The incidence of multiple myeloma (MM) is increasing worldwide, but the rate of increase is greatest in Asia. Few data describe the epidemiology and treatment of MM in Asia. Building on a cohort study from 2007 to 2012 using the Taiwan National Healthcare Insurance Research database, we extended our analysis to estimate the disease burden and treatment patterns of patients with MM in Taiwan through 2015. A further 1664 patients with newly diagnosed MM from 2013 to 2015 (total 4387 patients from 2007 to 2015) were enrolled and followed up until death or end of the observation period (December 31, 2016), whichever occurred first. The age distribution of the 2013–2015 cohort was similar to that for previous years, but there were fewer men (52.1% versus 58.0%), and more patients had renal impairment at diagnosis (19.7% versus 16.4%). From 2007 to 2015, crude annual incidences per 100,000 population of newly diagnosed MM increased from 1.74 to 2.48 and age-adjusted incidences from 1.41 to 1.65. Crude all-cause mortality rates increased over time. Case fatality decreased from 25.5 to 18.3% and median survival increased from 2.10 to 3.12 years. From 2007 to 2015, the percentage of patients receiving first-line therapy with novel agents increased from 0.4 to 89.4%, autologous stem cell transplantation doubled, and chemotherapy use decreased by 81%. Comprehensive national data covering 9 years of follow-up demonstrate continuing change in the disease burden, treatment, and survival of MM in Taiwan. Despite increased use of new treatments, MM remains largely incurable.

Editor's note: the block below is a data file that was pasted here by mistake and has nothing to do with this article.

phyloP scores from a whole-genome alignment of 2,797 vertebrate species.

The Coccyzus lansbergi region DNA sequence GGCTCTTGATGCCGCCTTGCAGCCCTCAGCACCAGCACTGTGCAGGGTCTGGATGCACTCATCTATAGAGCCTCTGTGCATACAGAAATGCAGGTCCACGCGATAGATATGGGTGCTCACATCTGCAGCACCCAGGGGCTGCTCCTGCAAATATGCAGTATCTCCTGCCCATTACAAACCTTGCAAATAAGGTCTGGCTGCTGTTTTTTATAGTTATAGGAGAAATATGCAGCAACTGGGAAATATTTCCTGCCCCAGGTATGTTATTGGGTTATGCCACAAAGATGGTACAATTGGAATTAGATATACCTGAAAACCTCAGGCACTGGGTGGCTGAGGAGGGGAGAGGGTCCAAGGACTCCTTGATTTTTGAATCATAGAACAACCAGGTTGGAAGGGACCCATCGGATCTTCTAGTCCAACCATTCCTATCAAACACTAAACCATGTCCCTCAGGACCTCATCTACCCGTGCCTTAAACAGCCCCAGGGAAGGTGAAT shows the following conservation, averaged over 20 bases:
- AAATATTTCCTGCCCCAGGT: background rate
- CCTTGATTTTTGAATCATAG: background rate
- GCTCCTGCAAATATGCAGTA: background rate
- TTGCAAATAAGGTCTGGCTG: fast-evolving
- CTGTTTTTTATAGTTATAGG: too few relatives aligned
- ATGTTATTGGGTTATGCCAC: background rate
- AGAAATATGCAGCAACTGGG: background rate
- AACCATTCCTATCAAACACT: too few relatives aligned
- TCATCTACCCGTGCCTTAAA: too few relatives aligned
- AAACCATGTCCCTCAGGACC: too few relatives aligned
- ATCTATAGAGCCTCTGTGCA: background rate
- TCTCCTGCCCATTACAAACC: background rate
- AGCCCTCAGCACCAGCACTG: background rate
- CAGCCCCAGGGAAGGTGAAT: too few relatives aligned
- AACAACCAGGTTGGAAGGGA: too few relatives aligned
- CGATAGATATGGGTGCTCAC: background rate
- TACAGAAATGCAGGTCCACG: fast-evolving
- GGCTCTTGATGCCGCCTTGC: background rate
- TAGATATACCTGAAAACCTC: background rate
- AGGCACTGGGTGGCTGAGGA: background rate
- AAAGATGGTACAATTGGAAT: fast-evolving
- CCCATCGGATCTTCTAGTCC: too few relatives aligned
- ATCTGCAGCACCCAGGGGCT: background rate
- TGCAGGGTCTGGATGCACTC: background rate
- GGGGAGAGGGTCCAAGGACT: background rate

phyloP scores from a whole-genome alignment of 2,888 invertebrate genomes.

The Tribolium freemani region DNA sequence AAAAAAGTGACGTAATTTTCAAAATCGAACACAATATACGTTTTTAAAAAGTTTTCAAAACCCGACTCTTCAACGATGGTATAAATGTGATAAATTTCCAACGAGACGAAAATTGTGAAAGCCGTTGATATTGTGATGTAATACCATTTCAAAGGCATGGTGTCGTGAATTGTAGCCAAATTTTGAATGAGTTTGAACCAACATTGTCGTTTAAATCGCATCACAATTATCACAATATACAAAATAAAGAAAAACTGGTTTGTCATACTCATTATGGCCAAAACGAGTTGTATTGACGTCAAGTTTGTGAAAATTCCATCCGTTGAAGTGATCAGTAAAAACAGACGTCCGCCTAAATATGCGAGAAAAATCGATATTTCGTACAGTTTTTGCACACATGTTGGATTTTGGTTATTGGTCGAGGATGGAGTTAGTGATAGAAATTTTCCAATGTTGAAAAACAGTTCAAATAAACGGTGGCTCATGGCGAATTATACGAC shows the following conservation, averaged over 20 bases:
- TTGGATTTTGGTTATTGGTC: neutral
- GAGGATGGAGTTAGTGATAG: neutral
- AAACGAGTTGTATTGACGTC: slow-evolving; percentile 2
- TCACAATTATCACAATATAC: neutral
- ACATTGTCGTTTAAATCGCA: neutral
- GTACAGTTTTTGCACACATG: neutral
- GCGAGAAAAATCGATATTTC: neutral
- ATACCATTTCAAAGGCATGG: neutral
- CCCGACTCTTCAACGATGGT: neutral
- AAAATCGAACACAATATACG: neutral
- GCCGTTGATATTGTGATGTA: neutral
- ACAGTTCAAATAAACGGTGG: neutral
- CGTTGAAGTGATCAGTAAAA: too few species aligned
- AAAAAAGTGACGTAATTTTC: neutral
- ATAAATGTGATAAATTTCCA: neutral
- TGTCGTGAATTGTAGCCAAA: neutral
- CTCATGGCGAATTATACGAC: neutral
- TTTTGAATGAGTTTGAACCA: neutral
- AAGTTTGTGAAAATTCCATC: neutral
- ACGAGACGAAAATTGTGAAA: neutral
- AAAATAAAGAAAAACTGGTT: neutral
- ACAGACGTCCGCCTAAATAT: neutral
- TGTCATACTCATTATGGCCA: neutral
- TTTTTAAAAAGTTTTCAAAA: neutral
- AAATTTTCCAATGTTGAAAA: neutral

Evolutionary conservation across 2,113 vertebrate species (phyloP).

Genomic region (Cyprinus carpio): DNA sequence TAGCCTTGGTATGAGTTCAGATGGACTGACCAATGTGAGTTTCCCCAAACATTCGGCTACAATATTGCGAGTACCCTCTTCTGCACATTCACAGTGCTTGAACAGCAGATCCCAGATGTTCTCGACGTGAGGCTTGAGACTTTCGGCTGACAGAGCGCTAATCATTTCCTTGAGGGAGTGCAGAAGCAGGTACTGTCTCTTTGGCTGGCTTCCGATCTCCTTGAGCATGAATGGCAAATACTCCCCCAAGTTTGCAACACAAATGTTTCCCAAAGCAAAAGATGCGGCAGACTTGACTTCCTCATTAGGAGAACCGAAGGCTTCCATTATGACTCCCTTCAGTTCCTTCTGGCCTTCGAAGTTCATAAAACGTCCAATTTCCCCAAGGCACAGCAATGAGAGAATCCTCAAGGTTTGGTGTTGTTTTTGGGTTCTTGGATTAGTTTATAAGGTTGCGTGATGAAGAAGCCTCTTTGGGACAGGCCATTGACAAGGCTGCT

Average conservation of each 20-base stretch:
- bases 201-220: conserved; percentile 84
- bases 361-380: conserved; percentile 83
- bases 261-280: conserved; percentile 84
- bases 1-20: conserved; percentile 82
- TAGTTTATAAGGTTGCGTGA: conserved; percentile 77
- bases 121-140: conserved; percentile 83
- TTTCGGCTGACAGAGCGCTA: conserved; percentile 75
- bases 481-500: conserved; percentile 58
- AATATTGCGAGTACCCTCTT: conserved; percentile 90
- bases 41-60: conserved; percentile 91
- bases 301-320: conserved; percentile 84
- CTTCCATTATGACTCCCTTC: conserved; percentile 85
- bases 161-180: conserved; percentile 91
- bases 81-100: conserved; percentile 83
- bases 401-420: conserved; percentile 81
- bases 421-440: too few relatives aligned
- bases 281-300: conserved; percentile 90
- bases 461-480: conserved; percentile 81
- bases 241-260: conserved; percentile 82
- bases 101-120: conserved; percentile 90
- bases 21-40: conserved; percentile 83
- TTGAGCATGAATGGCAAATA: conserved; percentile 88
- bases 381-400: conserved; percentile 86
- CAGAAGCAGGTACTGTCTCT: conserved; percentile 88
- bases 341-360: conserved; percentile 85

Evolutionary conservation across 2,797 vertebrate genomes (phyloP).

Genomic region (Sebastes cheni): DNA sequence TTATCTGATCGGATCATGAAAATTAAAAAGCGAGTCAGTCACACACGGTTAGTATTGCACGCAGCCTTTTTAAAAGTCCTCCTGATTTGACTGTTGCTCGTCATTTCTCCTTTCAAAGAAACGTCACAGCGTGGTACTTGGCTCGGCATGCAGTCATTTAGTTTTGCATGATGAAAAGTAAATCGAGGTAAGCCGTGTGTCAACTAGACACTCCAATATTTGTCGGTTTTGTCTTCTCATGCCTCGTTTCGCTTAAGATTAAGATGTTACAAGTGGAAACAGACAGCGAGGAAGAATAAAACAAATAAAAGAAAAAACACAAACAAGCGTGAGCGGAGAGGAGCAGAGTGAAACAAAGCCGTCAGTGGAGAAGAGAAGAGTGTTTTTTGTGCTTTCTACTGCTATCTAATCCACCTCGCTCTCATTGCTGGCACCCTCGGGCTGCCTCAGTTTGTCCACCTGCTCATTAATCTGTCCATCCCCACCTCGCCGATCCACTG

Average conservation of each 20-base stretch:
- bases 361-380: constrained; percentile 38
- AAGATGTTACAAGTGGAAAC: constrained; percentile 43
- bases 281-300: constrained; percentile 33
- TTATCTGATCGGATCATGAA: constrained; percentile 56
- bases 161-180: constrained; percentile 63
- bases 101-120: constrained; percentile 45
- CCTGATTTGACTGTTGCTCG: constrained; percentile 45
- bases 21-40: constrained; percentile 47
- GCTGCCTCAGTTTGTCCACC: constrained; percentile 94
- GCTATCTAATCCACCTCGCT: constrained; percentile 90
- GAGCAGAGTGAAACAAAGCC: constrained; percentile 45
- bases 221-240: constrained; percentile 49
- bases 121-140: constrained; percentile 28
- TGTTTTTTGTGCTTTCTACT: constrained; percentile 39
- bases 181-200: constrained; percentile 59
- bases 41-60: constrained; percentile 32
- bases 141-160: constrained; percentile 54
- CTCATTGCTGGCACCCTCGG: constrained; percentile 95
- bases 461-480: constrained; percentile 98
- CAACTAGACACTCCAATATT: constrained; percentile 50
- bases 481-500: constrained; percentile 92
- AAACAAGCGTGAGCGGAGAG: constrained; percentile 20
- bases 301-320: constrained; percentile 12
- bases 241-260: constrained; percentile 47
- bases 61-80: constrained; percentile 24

- Multiple myeloma
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